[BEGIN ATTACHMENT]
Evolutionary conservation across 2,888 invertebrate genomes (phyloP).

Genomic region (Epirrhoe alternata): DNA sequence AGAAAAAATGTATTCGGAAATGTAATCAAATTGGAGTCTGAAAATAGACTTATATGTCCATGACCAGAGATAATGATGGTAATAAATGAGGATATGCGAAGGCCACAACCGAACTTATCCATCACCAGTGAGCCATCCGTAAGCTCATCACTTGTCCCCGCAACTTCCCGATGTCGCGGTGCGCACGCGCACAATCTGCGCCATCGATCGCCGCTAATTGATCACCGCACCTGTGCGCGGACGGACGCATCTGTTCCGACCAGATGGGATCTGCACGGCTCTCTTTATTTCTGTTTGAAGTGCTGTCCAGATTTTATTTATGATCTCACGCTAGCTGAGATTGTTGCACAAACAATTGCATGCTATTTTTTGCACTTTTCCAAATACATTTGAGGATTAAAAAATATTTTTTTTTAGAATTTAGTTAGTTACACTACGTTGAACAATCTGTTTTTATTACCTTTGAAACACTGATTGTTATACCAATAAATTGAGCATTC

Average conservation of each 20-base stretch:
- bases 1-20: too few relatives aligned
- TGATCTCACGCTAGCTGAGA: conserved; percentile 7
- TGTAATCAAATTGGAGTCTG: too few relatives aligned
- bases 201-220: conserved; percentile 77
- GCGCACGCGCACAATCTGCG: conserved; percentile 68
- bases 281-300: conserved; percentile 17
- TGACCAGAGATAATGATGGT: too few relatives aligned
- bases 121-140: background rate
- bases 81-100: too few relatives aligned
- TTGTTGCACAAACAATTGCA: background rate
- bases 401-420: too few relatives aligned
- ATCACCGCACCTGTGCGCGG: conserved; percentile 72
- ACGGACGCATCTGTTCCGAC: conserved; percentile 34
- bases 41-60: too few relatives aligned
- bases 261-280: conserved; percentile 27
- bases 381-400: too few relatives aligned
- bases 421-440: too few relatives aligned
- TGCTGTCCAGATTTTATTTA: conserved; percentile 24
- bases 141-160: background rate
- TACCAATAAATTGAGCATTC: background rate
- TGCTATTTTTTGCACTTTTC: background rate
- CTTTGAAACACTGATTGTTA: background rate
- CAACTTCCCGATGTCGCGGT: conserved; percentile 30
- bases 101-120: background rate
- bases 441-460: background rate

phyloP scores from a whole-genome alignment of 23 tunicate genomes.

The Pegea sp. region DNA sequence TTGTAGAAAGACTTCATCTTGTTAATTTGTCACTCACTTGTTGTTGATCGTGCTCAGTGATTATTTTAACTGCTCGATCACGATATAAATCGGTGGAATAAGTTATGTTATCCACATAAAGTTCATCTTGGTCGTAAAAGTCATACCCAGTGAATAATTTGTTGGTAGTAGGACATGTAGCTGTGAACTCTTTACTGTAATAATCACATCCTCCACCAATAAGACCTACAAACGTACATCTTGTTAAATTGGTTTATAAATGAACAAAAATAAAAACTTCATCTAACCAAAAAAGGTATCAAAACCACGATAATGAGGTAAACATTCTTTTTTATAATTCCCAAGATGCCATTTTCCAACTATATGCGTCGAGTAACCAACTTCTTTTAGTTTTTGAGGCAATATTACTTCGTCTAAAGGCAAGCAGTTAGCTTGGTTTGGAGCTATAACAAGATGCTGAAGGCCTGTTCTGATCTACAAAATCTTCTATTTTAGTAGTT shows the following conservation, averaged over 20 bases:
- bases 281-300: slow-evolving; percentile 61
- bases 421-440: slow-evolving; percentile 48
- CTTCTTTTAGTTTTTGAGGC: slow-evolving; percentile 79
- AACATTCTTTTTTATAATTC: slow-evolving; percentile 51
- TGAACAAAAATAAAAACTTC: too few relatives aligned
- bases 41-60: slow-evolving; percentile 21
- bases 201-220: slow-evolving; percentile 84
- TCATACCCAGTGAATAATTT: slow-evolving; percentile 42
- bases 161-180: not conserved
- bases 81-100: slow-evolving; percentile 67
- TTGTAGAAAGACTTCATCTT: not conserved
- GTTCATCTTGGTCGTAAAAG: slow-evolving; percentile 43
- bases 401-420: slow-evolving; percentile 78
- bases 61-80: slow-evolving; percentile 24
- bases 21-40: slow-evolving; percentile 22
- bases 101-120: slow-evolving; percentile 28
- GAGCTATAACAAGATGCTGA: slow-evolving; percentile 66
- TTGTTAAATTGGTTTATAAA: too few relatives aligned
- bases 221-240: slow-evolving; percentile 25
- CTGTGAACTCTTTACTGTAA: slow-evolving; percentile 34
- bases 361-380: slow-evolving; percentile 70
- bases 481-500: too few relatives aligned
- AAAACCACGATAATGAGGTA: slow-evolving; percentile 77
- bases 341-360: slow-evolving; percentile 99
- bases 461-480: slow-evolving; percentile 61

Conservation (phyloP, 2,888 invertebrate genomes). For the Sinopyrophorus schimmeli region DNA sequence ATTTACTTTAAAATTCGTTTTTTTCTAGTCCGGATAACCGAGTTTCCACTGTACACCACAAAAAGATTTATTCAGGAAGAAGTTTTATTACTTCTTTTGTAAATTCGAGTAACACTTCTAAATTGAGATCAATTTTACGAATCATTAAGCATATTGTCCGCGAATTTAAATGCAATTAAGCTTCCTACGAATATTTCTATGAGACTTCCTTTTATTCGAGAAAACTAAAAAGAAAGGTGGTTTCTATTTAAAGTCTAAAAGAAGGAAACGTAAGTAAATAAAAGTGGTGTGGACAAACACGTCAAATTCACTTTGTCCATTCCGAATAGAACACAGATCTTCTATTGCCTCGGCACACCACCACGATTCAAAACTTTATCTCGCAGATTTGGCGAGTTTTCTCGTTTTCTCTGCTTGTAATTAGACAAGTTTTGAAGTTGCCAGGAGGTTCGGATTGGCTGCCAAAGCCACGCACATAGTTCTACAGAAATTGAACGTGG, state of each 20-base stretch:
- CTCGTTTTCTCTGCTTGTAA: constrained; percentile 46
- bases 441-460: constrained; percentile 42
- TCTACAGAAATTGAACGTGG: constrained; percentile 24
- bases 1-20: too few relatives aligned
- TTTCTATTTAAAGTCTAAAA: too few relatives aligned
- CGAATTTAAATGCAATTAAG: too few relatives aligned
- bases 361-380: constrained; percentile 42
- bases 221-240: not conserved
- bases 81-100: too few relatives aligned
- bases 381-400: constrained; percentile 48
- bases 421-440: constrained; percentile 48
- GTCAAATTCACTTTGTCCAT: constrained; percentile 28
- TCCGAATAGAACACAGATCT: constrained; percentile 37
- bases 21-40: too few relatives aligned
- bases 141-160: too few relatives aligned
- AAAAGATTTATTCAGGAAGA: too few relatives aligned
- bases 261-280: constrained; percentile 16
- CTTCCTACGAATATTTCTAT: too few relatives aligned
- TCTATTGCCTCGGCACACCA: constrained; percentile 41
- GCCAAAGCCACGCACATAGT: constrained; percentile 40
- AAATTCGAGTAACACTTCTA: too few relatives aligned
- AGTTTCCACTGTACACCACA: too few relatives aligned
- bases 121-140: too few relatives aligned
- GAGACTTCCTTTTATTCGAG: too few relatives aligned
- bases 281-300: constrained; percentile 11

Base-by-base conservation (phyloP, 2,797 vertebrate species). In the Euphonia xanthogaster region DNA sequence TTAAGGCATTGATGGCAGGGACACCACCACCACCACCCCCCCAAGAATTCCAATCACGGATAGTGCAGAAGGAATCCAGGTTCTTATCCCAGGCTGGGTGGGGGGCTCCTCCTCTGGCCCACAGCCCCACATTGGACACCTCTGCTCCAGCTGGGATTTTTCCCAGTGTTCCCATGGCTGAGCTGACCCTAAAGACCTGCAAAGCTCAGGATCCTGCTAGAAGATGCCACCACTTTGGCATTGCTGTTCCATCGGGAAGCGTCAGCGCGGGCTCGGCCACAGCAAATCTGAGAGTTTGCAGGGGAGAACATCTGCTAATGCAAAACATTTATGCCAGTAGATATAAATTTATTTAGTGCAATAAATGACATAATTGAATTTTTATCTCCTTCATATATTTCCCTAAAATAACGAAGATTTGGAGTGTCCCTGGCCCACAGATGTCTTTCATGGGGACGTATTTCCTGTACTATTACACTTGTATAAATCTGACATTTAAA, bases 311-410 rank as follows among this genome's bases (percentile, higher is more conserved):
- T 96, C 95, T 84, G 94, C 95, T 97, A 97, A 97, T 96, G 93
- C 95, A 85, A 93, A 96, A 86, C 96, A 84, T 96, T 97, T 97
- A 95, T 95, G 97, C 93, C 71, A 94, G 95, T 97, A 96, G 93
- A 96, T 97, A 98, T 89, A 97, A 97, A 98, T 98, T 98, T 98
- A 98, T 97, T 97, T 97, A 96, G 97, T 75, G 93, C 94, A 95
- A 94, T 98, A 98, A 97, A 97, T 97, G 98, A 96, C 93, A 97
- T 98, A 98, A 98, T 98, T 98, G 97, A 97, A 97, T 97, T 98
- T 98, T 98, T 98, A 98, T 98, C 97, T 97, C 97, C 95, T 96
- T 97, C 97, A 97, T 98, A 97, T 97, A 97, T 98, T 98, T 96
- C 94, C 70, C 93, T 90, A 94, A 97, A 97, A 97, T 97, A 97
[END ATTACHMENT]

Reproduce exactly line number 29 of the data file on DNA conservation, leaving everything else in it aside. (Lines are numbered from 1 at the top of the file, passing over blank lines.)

phyloP scores from a whole-genome alignment of 23 tunicate genomes.